The Connecticut Freedom of Information Act, Data Security
The Connecticut Freedom of Information Act is a series of laws that were passed for the purpose of providing residents of the state with access to public records and government information. To this point, the first law was passed in 1975, while amendments to the law have been made as recently as 2021. With this being said, the Connecticut Freedom of Information Act lays out the responsibilities that public agencies and government entities have as it concerns making their public records and information accessible to residents within the state. Moreover, the law also outlines the specific records and information that are exempt from disclosure to the general public.
How is a state agency defined under the law?
The Connecticut Freedom of Information Act defines a state agency as “any executive, administrative or legislative office of the state or any political subdivision of the state and any state or town agency, any department, institution, bureau, board, commission, authority or official of the state or of any city, town, borough, municipal corporation, school district, regional district or other district or other political subdivision of the state, including any committee of, or created by, any such office, subdivision, agency, department, institution, bureau, board, commission, authority or official, and also includes any judicial office, official, or body or committee thereof but only with respect to its or their administrative functions.”
What are the duties of state agencies under the law?
State agencies have a number of responsibilities as it relates to ensuring that citizens have the right to request access to public records and government information under the Connecticut Freedom of Information Act. These responsibilities include but are not limited to the following:
- State agencies are prohibited from entering into contracts with businesses or individuals that would impair their ability to provide public records access to residents within the state of Connecticut.
- Except otherwise stated a federal statute or state regulation, all records or maintained on file by a state agency within Connecticut are considered to be public records under the provisions of the Connecticut Freedom of Information Act. Agencies that fail to adhere to this provision will be in violation of the law.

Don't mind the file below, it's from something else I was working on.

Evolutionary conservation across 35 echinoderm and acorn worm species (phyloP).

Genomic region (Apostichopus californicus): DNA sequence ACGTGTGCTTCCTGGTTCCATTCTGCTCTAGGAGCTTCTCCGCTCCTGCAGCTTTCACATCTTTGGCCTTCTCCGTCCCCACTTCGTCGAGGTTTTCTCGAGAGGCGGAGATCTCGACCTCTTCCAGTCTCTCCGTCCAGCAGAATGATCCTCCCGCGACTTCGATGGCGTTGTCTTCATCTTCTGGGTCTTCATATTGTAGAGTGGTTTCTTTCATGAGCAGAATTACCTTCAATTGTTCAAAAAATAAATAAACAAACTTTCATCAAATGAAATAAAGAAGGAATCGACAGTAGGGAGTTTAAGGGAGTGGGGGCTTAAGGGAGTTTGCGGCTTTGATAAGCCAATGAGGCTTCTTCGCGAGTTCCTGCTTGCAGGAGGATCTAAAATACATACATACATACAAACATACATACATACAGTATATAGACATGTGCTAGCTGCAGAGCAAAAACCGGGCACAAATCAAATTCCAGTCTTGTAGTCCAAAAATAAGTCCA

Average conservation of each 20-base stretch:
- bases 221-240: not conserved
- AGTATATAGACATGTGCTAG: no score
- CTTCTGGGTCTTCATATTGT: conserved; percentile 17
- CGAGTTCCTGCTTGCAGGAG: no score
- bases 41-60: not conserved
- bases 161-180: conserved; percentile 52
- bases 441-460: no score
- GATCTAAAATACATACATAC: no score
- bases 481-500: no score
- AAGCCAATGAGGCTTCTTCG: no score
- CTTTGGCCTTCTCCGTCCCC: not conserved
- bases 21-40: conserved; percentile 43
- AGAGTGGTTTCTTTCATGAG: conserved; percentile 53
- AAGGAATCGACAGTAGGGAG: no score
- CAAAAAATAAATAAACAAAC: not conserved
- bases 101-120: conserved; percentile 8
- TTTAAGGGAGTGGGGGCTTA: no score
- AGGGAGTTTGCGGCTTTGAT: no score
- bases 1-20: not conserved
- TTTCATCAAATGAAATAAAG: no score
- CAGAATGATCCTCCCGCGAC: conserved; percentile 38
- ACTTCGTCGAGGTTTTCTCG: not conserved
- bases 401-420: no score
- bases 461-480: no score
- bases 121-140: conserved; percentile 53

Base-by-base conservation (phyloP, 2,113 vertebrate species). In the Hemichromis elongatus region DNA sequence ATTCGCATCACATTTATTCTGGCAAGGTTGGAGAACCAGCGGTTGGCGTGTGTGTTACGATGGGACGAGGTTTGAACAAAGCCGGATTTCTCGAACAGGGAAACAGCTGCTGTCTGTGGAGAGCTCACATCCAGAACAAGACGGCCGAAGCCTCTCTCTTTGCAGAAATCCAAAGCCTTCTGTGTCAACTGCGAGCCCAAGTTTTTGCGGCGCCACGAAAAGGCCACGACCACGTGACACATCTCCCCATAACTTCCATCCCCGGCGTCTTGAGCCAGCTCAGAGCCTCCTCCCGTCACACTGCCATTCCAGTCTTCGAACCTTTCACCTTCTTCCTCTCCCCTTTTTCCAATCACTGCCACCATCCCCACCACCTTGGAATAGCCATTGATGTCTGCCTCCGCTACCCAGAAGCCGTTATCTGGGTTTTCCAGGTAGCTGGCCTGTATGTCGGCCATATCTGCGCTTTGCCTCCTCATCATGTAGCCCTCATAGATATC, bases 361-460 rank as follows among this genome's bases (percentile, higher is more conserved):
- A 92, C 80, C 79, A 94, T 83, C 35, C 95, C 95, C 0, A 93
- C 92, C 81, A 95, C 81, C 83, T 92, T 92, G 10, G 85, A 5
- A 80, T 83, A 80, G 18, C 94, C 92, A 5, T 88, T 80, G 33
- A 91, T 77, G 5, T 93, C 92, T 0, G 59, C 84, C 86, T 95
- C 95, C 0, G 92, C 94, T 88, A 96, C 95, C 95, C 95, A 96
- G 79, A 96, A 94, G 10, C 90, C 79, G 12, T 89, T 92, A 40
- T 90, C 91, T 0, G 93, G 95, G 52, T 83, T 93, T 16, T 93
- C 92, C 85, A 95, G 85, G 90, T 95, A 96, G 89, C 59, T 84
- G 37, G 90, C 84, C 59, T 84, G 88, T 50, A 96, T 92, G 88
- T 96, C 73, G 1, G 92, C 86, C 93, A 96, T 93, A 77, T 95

- State agencies are required to keep and maintain records at their regular office or place of business, in a manner that is accessible to the public.
- State agencies have an obligation to redact certain forms of personal information from records prior to disclosing them to members of the public.
- State agencies that maintain public records in a computer storage system are responsible for providing copies to individuals requesting to access said records in a paper, disk, or tape format, or in another electronic format that has been requested by the individual looking to access the records.
- State agencies must consider the ways in which their technological solutions will impair their ability to comply with the law prior to acquiring any new computer systems, equipment, or software programs.
What public records are exempt from the law?
There are a number of categories of personal records and government information that are exempt from public disclosure under the sections of the Connecticut Freedom of Information Act. Some of these public records include:
- Personnel and medical files.
- Recordings concerning strategy and negotiations in regard to pending claims or litigation that a state agency may be subject to.
- Trade secrets, including formulas, patterns, devices, methods, and techniques, among other things.
- Commercial and financial information that was provided to a state agency in confidence.
- Scoring keys, test questions, and other examination data that are used to administer professional licensing, employment, or academic examinations within the state of Connecticut.
- Educational records that are protected from disclosure by the Family Educational Rights and Privacy Act or FERPA.
- Operational specifications of security systems that are utilized by the Connecticut Department of Corrections.
- Architectural and engineering drawings of government buildings.
- Emergency preparedness, response, mitigation, and recovery plans that will be implemented in the event of a natural or manmade disaster.
Government information and redaction software
As the sections of the Connecticut Freedom of Information Act require state agencies to redact certain forms of personal information from public records prior to releasing them to the general public, automatic redaction software can be used to make this process as easy and inexpensive as possible. To illustrate this point further, a government employee looking to redact full names from a particular government document could do so by using the patterns redaction feature within an automatic PDF redaction software program. Through these methods, the government employee in question could redact all necessary information in a matter of minutes, effectively safeguarding the personal privacy of all individuals involved.
While the regulations and exemptions established by public records legislation will vary from state to state around the U.S., these laws all provide American citizens with the means to access certain forms of government information and public records. In the context of the state of Connecticut, the Connecticut Freedom of Information Act grants residents of the state the right to request access to a wide range of information and public records, in an effort to promote the principles of transparency and accountability. In this way, Connecticut citizens can view from themselves the ways in which their tax dollars are being spent.